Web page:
This course will help students acquire a basic communicative competency in Latin, familiarize themselves with Second Language Acquisition theory, and experiment with active classroom strategies.   More Info

    Offered in:
    • TBA
  • LATIN 680  Topics in Latin Literature

    Description:
    This course focuses on readings in important authors and genres of Latin literature. Significant attention is paid to historical, cultural, and literary contexts, as well as to relevant secondary literature. Topics may vary.   More Info

    Offered in:
    • TBA
  • LATIN 688  Initial Licensure Practicum: Student Teaching

    Description:
    The Initial Licensure Practicum provides students with the opportunity to put theory and methodology into practice. Students demonstrate their teaching skills in a school, with supervision by both a certified cooperating reacher and a member of the University faculty. During the semester, students will meet bi-weekly with the latter to discuss their experiences, to try out and critique plans and ideas, to air and solve problems, and to reflect on the process by which they are becoming education professionals. A formal application to do a practicum must be filled with the GPD by October 1 for a spring practicum or by March 1 for a fall practicum.   More Info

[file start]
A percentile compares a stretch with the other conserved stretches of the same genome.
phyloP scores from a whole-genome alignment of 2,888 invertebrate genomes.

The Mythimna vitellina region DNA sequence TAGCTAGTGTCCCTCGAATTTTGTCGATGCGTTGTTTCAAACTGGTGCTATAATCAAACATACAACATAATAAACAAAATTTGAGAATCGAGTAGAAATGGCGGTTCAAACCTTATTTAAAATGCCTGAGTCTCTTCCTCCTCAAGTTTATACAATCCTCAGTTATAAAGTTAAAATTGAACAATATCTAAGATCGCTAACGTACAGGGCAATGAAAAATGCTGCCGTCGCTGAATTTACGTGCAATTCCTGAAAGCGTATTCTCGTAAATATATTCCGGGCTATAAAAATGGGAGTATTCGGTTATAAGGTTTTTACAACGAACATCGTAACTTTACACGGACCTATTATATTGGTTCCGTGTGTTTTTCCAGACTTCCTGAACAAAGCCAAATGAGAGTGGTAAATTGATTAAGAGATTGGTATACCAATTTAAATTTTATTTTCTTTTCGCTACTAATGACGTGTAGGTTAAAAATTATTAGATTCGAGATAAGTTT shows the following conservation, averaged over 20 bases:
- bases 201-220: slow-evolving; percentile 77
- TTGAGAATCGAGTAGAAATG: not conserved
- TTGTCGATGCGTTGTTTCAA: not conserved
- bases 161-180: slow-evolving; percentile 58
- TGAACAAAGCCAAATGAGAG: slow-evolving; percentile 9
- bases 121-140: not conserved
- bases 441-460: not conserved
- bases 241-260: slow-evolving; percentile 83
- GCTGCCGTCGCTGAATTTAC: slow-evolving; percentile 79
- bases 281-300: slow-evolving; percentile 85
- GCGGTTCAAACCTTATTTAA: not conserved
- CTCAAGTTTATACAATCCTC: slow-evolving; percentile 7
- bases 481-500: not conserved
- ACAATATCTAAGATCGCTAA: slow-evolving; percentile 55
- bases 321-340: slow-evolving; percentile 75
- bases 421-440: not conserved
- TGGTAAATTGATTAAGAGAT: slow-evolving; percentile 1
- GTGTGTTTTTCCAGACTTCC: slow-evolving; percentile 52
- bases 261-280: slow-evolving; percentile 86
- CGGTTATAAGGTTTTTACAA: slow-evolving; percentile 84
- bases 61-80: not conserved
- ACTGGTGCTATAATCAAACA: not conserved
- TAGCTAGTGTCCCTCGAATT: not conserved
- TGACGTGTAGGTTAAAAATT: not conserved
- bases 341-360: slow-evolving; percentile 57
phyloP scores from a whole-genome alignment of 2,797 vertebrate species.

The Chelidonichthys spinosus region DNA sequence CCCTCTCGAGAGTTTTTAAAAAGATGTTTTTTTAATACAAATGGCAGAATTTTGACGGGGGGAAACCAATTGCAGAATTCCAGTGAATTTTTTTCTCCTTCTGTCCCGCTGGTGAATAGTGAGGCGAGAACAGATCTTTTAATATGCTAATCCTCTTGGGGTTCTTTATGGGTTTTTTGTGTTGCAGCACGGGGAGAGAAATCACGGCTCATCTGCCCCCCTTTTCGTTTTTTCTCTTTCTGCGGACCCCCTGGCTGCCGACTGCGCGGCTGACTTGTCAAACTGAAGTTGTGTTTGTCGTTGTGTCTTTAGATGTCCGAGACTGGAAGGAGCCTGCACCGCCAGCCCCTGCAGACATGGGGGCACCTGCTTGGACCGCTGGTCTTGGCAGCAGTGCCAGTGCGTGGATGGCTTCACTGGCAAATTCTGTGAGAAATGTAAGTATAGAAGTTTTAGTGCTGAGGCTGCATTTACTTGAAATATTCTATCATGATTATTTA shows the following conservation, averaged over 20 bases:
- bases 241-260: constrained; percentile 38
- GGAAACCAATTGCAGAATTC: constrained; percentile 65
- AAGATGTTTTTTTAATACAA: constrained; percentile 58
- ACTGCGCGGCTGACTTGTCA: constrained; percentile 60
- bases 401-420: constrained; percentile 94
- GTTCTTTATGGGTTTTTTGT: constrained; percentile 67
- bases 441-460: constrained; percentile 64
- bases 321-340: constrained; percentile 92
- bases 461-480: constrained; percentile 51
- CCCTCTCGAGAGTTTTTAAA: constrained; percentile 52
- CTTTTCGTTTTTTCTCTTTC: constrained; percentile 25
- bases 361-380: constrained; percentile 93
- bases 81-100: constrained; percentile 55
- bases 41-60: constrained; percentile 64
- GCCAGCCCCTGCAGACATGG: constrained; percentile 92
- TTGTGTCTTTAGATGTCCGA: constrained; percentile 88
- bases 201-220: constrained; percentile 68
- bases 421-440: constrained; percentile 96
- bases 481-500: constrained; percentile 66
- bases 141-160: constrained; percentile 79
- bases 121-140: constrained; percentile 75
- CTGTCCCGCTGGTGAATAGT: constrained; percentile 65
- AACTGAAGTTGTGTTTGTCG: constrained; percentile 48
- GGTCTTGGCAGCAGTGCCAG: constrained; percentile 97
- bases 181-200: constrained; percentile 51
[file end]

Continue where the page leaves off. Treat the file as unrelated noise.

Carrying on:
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  • LATIN 690  Master of Arts Final Paper

    Description:
    Upon invitation of the faculty, M.A. candidates may complete a three-credit final paper in lieu of one required course. The paper will be of approximately 30 pages and demonstrate extensive original research/scholarship in Latin or Greek literature or culture. A final-paper proposal must be approved by a faculty advisor and the Graduate Program Director in the semester prior to that in which the paper will be completed. The paper will be prepared under the direction of the faculty advisor and defended before a committee of three faculty members. During the semester, drafts of the paper will be critiqued in regular conferences with the faculty advisor.   More Info

    Offered in:
    • TBA
  • LATIN 696  Independent Study

    Description:
    Independent study in Latin   More Info

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  • LATIN 697  Special Topics

    Description:
    This course offers intensive study of a selected topic in Latin language and/or literature. Course content varies according to the topic, which will be announced prior to the advance pre-registration period.   More Info

    Offered in:
    • TBA
  • LATIN 699  Master of Arts Thesis

    Description:
    Upon invitation by the faculty, M.A. candidates may complete a Masters thesis in lieu of two courses. The thesis will be a substantial paper of approximately 60 pages, which demonstrates extensive original research/scholarship in Latin or Greek literature or culture. The thesis will be prepared under the direction of an individual faculty advisor and defended before a committee of three faculty members. A thesis proposal must be approved in the semester prior to registration for the course by the proposed faculty advisor and by the Graduate Program Director. During the research and writing process, progress in research and drafts of the thesis will be critiqued in regular conferences with the faculty advisor.   More Info

    Offered in:
    • TBA